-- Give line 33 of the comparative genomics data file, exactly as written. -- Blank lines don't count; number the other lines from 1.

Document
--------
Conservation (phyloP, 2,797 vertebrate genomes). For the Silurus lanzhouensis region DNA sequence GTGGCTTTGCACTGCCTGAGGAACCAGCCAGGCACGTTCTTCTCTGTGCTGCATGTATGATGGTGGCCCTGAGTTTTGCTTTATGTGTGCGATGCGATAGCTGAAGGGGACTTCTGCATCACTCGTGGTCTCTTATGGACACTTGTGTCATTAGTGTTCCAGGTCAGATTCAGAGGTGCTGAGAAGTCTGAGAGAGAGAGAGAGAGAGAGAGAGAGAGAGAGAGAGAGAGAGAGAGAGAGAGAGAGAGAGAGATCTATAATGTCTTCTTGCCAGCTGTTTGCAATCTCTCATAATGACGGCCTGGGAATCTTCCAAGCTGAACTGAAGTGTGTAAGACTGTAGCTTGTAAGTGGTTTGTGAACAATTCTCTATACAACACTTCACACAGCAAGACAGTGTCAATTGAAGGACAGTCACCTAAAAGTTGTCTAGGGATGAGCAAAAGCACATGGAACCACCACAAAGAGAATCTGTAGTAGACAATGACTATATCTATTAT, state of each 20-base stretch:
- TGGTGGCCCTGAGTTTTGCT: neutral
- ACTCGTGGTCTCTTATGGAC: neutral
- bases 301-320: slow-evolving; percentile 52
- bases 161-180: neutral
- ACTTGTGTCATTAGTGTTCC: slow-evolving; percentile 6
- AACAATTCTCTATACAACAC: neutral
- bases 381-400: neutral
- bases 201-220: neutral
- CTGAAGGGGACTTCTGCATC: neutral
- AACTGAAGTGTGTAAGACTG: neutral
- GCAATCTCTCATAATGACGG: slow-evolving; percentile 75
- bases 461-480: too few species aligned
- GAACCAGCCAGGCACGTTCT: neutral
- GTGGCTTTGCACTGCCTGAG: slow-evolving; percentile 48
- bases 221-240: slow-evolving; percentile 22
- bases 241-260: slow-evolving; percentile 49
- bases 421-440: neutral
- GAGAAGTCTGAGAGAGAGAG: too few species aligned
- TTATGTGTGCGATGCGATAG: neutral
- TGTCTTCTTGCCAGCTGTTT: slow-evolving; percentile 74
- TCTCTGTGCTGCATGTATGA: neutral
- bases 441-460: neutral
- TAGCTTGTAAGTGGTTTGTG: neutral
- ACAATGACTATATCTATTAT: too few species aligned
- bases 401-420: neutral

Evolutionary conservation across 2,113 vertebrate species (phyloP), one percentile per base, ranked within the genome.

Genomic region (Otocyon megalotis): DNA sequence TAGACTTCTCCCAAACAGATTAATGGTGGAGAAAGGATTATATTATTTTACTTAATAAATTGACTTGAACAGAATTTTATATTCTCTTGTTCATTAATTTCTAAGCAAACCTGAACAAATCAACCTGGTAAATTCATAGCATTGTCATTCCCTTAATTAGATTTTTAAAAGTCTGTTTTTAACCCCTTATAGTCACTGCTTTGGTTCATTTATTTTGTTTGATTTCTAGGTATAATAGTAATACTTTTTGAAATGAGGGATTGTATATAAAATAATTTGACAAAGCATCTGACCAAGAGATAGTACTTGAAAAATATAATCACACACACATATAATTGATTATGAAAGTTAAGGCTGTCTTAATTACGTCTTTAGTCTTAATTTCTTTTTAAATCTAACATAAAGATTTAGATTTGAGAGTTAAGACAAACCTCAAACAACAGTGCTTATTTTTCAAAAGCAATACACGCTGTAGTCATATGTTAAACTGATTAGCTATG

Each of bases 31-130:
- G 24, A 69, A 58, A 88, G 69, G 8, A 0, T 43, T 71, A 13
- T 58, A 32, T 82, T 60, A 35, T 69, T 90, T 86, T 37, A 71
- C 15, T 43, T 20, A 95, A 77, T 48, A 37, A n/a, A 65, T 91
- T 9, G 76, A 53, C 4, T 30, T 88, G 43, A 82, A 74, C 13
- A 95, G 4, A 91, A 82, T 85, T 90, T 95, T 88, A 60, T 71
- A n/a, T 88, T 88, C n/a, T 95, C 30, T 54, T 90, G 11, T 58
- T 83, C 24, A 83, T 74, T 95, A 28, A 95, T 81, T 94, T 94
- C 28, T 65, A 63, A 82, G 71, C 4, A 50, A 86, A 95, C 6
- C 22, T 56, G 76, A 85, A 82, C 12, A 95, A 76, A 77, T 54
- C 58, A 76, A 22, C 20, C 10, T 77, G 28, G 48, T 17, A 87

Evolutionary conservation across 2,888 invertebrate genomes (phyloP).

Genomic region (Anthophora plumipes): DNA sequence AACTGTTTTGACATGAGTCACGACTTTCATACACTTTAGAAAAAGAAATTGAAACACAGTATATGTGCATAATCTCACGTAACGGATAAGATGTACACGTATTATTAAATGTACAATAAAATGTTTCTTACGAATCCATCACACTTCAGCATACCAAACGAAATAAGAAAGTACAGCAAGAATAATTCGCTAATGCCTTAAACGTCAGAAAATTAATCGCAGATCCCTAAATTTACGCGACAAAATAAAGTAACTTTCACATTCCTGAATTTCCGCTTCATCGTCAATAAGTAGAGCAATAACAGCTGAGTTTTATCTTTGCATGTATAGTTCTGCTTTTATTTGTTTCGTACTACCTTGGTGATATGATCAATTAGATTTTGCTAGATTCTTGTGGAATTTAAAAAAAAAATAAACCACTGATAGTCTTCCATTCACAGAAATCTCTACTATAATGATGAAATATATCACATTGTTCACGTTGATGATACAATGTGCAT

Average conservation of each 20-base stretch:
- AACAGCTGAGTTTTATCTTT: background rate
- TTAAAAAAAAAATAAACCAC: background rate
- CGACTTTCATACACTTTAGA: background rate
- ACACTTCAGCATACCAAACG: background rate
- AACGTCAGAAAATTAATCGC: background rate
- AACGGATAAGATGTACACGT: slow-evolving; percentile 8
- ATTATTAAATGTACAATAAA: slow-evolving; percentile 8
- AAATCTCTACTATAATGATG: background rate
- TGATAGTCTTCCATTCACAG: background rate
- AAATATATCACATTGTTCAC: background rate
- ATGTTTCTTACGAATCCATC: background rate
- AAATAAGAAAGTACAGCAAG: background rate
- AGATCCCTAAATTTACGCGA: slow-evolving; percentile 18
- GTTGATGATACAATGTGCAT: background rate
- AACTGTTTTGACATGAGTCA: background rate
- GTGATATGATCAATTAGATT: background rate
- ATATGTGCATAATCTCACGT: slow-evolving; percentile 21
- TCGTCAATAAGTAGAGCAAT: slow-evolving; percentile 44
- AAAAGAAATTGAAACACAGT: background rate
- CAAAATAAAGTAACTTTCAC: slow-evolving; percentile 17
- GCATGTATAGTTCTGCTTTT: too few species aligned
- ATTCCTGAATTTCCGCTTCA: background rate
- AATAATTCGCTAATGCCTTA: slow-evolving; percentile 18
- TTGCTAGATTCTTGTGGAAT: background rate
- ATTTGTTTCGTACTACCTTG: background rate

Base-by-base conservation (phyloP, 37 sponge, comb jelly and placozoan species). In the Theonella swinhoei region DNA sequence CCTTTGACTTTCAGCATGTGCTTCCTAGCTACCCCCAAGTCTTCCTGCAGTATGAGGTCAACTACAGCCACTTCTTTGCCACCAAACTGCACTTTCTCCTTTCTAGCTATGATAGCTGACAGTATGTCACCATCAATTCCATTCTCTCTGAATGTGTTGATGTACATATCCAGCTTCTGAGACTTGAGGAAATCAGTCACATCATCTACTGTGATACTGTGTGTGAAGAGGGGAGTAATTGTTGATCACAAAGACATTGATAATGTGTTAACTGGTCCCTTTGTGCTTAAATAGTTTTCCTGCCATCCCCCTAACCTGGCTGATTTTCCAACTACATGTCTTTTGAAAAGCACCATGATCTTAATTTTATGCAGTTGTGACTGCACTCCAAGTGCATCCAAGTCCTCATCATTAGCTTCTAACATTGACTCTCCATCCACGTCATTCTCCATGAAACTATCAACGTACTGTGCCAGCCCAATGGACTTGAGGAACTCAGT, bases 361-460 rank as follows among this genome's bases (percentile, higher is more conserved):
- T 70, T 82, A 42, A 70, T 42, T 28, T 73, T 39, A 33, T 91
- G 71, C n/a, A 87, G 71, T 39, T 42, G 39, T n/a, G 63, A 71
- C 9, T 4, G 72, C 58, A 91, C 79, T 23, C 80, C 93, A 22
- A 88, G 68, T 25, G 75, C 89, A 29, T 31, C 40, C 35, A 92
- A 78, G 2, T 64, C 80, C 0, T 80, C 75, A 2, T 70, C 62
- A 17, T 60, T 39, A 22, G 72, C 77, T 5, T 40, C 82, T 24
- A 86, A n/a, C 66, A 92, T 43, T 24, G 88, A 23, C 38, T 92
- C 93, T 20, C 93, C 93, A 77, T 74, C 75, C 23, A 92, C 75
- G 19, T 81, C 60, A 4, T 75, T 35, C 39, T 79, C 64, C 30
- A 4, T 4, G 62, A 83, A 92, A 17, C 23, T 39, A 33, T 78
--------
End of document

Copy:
- T 9, G 76, A 53, C 4, T 30, T 88, G 43, A 82, A 74, C 13